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Field Period Provides Look at the Other Side of Corning Glass

Photo provided by the Corning Museum of Glass.

For Keuka College junior Loghan Guiles, deciding to complete her Field Period internship at the Corning Museum of Glass (CMOG) was a no-brainer.

The museum is close to her home in Lindley and Guiles recalls taking many field trips to the museum as a Corning-Painted Post Area School District student. So, she was familiar with its exhibits, shows, and glass making opportunities prior to the start of her Field Period in early January.

“I have always seen that side of the museum—the visitor side—and thought that it would be interesting to see a different side,” said the management major. “I wanted to see what it takes to run the museum, and what makes it the enjoyable place we all love to visit.”

The Corning Museum of Glass tells the story of a single material by displaying more than 3,500 years of history from the glass portrait of an ancient Egyptian pharaoh to contemporary glass sculpture.

Guiles worked in the guest services department and was assigned to the welcome center and admissions and information desks. She also interacted with guests and handed out raffle tickets at the hot glass shows.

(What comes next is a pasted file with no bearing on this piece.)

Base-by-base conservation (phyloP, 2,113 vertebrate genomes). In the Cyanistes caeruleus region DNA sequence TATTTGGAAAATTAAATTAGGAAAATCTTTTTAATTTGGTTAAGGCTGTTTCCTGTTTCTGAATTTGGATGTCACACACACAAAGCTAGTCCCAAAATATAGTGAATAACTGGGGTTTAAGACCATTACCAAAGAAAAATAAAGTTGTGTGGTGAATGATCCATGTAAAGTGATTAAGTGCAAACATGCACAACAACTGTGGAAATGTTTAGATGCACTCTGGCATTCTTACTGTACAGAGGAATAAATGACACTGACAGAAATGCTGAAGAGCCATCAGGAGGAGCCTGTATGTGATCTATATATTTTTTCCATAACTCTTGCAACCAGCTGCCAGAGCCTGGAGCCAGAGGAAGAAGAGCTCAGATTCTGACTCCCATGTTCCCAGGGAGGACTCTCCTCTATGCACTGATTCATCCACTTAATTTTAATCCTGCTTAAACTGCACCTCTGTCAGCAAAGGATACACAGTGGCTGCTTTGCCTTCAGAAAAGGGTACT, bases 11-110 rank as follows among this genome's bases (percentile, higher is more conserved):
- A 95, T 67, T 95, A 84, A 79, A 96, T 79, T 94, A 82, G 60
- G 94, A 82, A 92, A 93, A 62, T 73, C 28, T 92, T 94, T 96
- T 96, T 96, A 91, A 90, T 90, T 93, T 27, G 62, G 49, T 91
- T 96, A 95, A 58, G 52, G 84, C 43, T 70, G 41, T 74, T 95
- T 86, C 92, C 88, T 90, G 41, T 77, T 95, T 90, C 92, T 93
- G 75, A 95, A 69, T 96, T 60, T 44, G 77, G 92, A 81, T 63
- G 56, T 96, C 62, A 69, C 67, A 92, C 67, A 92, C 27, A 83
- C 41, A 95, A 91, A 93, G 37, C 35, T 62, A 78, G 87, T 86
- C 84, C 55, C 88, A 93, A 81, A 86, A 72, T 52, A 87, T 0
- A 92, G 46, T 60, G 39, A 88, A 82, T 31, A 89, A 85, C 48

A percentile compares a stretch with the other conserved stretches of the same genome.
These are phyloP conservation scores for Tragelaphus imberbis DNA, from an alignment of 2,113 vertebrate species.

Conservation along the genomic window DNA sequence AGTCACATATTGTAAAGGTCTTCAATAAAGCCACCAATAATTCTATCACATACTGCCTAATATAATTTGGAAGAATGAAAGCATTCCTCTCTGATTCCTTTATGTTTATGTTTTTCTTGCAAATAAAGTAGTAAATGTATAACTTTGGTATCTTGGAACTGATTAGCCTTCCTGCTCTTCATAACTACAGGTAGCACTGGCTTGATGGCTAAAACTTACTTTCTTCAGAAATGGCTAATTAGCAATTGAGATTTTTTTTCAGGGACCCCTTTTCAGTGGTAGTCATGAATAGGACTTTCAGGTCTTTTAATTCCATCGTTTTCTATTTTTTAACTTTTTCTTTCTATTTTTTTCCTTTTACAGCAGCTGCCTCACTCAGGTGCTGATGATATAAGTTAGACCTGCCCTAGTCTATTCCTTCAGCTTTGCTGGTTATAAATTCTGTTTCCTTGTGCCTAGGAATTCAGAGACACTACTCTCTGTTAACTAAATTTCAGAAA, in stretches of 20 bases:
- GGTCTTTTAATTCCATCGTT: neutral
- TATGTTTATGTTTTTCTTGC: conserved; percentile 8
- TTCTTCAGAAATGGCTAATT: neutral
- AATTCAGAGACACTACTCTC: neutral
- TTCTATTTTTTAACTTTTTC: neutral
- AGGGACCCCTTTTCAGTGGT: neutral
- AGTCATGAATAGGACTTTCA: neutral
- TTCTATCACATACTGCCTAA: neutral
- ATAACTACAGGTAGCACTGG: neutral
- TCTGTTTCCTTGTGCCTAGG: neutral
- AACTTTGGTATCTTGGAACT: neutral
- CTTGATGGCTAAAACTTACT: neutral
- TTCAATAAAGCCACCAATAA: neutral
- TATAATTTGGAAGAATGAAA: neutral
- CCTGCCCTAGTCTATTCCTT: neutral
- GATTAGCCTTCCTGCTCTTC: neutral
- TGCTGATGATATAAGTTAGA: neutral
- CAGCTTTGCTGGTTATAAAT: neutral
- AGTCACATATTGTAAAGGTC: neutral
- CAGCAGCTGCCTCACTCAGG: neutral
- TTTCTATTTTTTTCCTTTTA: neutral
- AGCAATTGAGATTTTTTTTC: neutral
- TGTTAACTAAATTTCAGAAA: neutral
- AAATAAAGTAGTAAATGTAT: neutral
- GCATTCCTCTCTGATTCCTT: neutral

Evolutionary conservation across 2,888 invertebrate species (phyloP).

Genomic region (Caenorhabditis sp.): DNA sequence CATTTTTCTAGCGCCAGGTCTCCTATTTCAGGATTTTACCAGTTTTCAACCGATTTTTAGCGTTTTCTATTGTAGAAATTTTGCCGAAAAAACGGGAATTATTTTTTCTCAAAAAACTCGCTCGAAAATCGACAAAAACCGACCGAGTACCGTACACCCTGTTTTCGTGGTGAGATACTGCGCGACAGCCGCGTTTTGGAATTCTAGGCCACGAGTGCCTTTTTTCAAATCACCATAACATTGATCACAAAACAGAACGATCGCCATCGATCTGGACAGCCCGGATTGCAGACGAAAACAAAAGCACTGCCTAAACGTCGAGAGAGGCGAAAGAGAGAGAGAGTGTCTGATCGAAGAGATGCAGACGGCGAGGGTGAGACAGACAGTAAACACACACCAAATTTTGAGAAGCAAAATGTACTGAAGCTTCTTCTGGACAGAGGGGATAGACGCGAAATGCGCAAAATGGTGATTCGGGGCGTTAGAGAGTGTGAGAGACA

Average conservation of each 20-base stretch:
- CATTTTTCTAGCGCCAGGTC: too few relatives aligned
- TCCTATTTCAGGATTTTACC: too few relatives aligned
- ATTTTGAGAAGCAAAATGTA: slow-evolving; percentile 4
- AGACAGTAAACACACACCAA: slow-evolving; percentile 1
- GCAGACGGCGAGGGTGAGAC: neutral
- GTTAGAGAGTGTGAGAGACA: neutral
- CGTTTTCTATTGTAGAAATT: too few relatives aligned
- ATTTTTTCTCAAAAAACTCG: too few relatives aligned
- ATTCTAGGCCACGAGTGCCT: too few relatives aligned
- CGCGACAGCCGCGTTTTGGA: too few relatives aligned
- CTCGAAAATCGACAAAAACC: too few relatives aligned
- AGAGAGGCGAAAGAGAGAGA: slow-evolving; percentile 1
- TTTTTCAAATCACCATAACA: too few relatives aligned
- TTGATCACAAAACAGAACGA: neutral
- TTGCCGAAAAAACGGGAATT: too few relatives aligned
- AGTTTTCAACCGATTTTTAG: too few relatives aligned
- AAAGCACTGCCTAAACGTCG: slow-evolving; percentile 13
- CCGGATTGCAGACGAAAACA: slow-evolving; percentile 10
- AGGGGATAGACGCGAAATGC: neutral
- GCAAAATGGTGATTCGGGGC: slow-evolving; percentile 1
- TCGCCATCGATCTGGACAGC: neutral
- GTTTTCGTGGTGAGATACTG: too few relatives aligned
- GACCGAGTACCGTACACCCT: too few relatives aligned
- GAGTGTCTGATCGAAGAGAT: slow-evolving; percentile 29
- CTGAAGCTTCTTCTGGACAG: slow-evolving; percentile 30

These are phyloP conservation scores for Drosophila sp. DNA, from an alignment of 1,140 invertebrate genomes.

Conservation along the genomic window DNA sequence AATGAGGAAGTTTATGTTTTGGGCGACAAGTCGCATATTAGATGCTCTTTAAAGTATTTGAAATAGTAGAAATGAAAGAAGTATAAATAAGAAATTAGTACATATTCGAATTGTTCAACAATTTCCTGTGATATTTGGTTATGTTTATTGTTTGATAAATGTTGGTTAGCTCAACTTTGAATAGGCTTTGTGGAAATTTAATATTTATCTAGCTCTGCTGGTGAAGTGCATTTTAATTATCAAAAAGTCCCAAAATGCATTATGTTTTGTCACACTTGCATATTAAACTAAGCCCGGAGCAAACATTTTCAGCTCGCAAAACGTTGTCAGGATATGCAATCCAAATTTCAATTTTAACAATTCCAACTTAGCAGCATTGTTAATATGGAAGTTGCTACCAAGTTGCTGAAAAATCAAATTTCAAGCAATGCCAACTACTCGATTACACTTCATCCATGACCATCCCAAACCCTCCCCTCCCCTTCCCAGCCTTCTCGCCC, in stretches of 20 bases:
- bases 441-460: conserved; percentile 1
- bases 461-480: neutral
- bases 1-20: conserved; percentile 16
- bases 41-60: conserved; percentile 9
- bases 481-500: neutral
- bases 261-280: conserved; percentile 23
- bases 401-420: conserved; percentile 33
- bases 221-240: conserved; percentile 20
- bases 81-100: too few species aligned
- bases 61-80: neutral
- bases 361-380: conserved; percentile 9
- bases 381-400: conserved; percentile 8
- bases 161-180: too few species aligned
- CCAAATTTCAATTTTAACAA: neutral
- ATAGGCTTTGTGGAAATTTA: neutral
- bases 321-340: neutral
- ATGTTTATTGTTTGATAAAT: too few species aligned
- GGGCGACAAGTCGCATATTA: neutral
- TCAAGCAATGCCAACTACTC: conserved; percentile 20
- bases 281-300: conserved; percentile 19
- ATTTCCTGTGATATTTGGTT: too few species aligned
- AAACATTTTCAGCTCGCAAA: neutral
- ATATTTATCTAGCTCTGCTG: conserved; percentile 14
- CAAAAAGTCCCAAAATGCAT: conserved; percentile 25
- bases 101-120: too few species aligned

“My Keuka classes—especially Introduction to Business—taught me a lot that helped throughout my Field Period,” said Guiles, who attended a meeting about the budget and the museum’s plans for the upcoming year. “The class stressed the importance of keeping customers happy and satisfied, and taught me that businesses need to go out of their way to make that happen.”

Guiles chose Keuka because “I loved the small school atmosphere and class size, and getting to be hands-on in my learning, which I would not have gotten at a larger school.”

She also embraced the idea of Field Period because “while we are still in school, we have the opportunity to dive into the career field we are interested in, and experience what our future will really be like. Field Period acts like a ‘trial run’ and allows us the opportunity to either love the career we have chosen, or realize that maybe it is not for us before [we graduate].”

Photo provided by the Corning Museum of Glass.

Part of Guiles’ ‘trial run’ included creating a new employee training folder for the guest services department

She credits skills gained in her English classes for helping her create the folder and when she helped edit some of the standard operating procedures used by the museum to train staff. She also provided notes on what could be done to improve signage throughout the museum to make it more visitor-friendly.

From working at CMOG, Guiles has learned “a lot about setting goals and working hard to achieve them.

“When I was assigned the new employee training folder, I had to decide exactly which direction I wanted to go to make it happen,” she explained. “I also learned about time management, which will help me in my courses.”

Guiles heartily recommends other students consider CMOG as a Field Period site.

“The museum is well-known all around the world and has much to offer,” she said. “Visitors come from all over the world, so you get to interact with people from China, India, Australia, and many other places. This Field Period was a valuable experience.”

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